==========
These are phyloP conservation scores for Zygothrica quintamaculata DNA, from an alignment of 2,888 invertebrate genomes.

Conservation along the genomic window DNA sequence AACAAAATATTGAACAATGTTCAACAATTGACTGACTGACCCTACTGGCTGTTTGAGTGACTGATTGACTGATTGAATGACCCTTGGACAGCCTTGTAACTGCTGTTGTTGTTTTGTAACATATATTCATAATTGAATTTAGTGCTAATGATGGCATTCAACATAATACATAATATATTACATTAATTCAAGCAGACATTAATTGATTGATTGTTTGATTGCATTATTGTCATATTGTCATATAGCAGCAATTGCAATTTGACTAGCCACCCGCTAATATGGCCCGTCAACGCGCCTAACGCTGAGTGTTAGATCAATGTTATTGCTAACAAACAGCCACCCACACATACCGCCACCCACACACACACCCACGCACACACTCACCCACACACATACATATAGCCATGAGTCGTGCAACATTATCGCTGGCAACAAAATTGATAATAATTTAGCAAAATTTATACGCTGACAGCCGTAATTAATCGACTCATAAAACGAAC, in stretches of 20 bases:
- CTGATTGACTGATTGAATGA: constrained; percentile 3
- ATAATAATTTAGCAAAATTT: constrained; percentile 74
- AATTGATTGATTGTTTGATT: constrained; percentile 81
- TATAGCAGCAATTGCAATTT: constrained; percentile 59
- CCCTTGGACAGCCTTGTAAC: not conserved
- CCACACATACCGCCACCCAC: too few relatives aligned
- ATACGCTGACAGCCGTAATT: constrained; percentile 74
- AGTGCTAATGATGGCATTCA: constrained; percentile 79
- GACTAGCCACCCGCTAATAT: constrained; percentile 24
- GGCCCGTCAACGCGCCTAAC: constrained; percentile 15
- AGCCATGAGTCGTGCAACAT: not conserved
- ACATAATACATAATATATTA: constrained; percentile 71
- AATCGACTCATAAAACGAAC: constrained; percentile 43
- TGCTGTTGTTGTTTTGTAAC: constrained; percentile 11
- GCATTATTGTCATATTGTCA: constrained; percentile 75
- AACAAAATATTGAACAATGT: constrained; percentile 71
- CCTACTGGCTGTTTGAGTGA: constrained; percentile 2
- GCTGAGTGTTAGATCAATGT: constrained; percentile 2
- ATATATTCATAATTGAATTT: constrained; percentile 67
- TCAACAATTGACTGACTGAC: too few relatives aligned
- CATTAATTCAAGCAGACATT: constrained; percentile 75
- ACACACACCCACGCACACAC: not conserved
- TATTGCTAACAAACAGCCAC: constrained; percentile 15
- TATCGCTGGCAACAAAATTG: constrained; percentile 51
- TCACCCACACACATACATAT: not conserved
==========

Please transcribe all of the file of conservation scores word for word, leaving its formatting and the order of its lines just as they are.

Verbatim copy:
These are phyloP conservation scores for Zygothrica quintamaculata DNA, from an alignment of 2,888 invertebrate genomes.

Conservation along the genomic window DNA sequence AACAAAATATTGAACAATGTTCAACAATTGACTGACTGACCCTACTGGCTGTTTGAGTGACTGATTGACTGATTGAATGACCCTTGGACAGCCTTGTAACTGCTGTTGTTGTTTTGTAACATATATTCATAATTGAATTTAGTGCTAATGATGGCATTCAACATAATACATAATATATTACATTAATTCAAGCAGACATTAATTGATTGATTGTTTGATTGCATTATTGTCATATTGTCATATAGCAGCAATTGCAATTTGACTAGCCACCCGCTAATATGGCCCGTCAACGCGCCTAACGCTGAGTGTTAGATCAATGTTATTGCTAACAAACAGCCACCCACACATACCGCCACCCACACACACACCCACGCACACACTCACCCACACACATACATATAGCCATGAGTCGTGCAACATTATCGCTGGCAACAAAATTGATAATAATTTAGCAAAATTTATACGCTGACAGCCGTAATTAATCGACTCATAAAACGAAC, in stretches of 20 bases:
- CTGATTGACTGATTGAATGA: constrained; percentile 3
- ATAATAATTTAGCAAAATTT: constrained; percentile 74
- AATTGATTGATTGTTTGATT: constrained; percentile 81
- TATAGCAGCAATTGCAATTT: constrained; percentile 59
- CCCTTGGACAGCCTTGTAAC: not conserved
- CCACACATACCGCCACCCAC: too few relatives aligned
- ATACGCTGACAGCCGTAATT: constrained; percentile 74
- AGTGCTAATGATGGCATTCA: constrained; percentile 79
- GACTAGCCACCCGCTAATAT: constrained; percentile 24
- GGCCCGTCAACGCGCCTAAC: constrained; percentile 15
- AGCCATGAGTCGTGCAACAT: not conserved
- ACATAATACATAATATATTA: constrained; percentile 71
- AATCGACTCATAAAACGAAC: constrained; percentile 43
- TGCTGTTGTTGTTTTGTAAC: constrained; percentile 11
- GCATTATTGTCATATTGTCA: constrained; percentile 75
- AACAAAATATTGAACAATGT: constrained; percentile 71
- CCTACTGGCTGTTTGAGTGA: constrained; percentile 2
- GCTGAGTGTTAGATCAATGT: constrained; percentile 2
- ATATATTCATAATTGAATTT: constrained; percentile 67
- TCAACAATTGACTGACTGAC: too few relatives aligned
- CATTAATTCAAGCAGACATT: constrained; percentile 75
- ACACACACCCACGCACACAC: not conserved
- TATTGCTAACAAACAGCCAC: constrained; percentile 15
- TATCGCTGGCAACAAAATTG: constrained; percentile 51
- TCACCCACACACATACATAT: not conserved